|NWHC Media |
|What does the HEDDS System Do?|
|Provides a data repository into which partners from different organizations and agencies can voluntarily contribute their AI surveillance data. This data can then be rolled together and summarized for mapping and reports.|
|Capable of holding data from national and state agencies, universities, and other nongovernmental organizations. Data from tests conducted at the local level may not appear in HEDDS if the regional submitting agencies or organizations choose not to participate in the system.|
|Displays test results for H5N1 Highly Pathogenic Avian Influenza (HPAI), although not in real time. Test results are updated regularly as the data is made available to HEDDS by the contributing partners. Positive results will likely be revealed through the media and contributing agency press releases before appearing on HEDDS.|
|Assists scientists in evaluating surveillance activities and refining monitoring strategies should HPAI be detected in the United States.|
|Allows researchers to share information on sampling locations, bird species sampled, and test results. See the Core Data Fields document for a full list of the data being collected.|
One goal of the U.S. Interagency Strategic Plan (requires Adobe Reader to view) for the development of an “Early Detection System for Asian H5N1 Highly Pathogenic Avian Influenza in Wild Migratory Birds" is to develop a National database, that can contain HPAI data collected in accordance with Plan guidelines, and can be used by all agencies, organizations, and policy makers. As part of its Wildlife Health Monitoring Network, the NBII Wildlife Disease Information Node has created this National HPAI Early Detection Data System for this purpose. We expect that the content and format will change frequently based on the contributions and needs of the many collaborators in this effort.
|Background on HEDDS|
Avian influenza (AI) is a type A influenza virus naturally found in certain species of waterfowl and shorebirds. The occurrence of highly pathogenic avian influenza (HPAI) subtype H5N1 circulating in Southeast Asia has raised concerns regarding its potential impact on wild birds, domestic poultry, and human health, should it be introduced into the United States. At the request of the White House Policy Coordinating Committee for Pandemic Influenza Preparedness, the U.S. Departments of Agriculture and Interior, along with other partners, developed an early detection plan for HPAI in the United States. The plan calls for the establishment of a national database for use by all agencies, organizations and policy makers. WDIN, housed at the U.S. Geological Survey's (USGS) National Wildlife Health Center, has created the HPAI Early Detection Data System to meet this goal. An Interagency Steering Committee (ISC) has been established to direct the operation and content of the system.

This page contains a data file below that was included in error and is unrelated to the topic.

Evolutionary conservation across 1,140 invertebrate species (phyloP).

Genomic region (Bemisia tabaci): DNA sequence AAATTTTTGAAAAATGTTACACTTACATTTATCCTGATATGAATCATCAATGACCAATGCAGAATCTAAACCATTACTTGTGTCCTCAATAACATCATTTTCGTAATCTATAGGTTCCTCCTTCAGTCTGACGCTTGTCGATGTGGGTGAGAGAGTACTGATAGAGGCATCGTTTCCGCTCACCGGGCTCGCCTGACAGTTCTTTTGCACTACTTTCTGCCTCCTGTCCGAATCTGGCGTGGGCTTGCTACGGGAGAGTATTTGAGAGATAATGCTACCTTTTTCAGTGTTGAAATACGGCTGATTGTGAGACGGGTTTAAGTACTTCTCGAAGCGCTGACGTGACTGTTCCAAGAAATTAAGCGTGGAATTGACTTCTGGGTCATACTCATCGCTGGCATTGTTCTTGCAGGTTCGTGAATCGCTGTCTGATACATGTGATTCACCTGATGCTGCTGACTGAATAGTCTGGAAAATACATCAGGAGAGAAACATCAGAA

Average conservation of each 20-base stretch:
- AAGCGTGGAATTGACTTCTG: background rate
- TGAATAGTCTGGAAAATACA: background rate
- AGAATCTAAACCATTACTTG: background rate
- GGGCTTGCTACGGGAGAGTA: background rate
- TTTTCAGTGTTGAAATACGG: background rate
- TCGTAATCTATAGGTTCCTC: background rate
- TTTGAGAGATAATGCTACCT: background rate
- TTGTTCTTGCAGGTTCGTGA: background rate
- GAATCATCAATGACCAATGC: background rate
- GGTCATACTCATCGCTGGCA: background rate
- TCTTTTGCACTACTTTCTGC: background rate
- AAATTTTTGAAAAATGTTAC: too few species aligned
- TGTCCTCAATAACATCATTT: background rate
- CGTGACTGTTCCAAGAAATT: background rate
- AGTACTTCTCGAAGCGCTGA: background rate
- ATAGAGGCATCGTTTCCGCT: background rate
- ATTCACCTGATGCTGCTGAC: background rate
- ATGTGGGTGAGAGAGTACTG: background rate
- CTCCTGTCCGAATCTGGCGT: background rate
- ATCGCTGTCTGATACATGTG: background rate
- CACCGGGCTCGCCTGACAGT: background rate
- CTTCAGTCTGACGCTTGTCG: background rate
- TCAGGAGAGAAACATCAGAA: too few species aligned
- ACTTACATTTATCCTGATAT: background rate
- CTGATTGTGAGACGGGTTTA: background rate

|HEDDS Data Collection|
HEDDS was developed to manage animal and specimen collection data taken by many groups and individuals, and analyzed by multiple laboratories. It provides a secure, accessible platform for the generation of reports, graphs, and maps and can be used for spatial modeling. The U.S. Interagency Strategic Plan for Early Detection of Asian H5N1 Highly Pathogenic Avian Influenza in Wild Migratory Birds describes five surveillance strategies:
HEDDS is a versatile system that can hold data from these surveillance strategies as well as accommodate future surveillance plans, and it can provide a critical comprehensive view of national sampling efforts. Managing data includes ensuring the resulting data are available for viewing and analysis by all contributors. For this purpose, incorporating appropriate standards into the data system is essential to facilitate information sharing and to improve surveillance strategic planning.
|For More Information|
|Please contact firstname.lastname@example.org for more information.|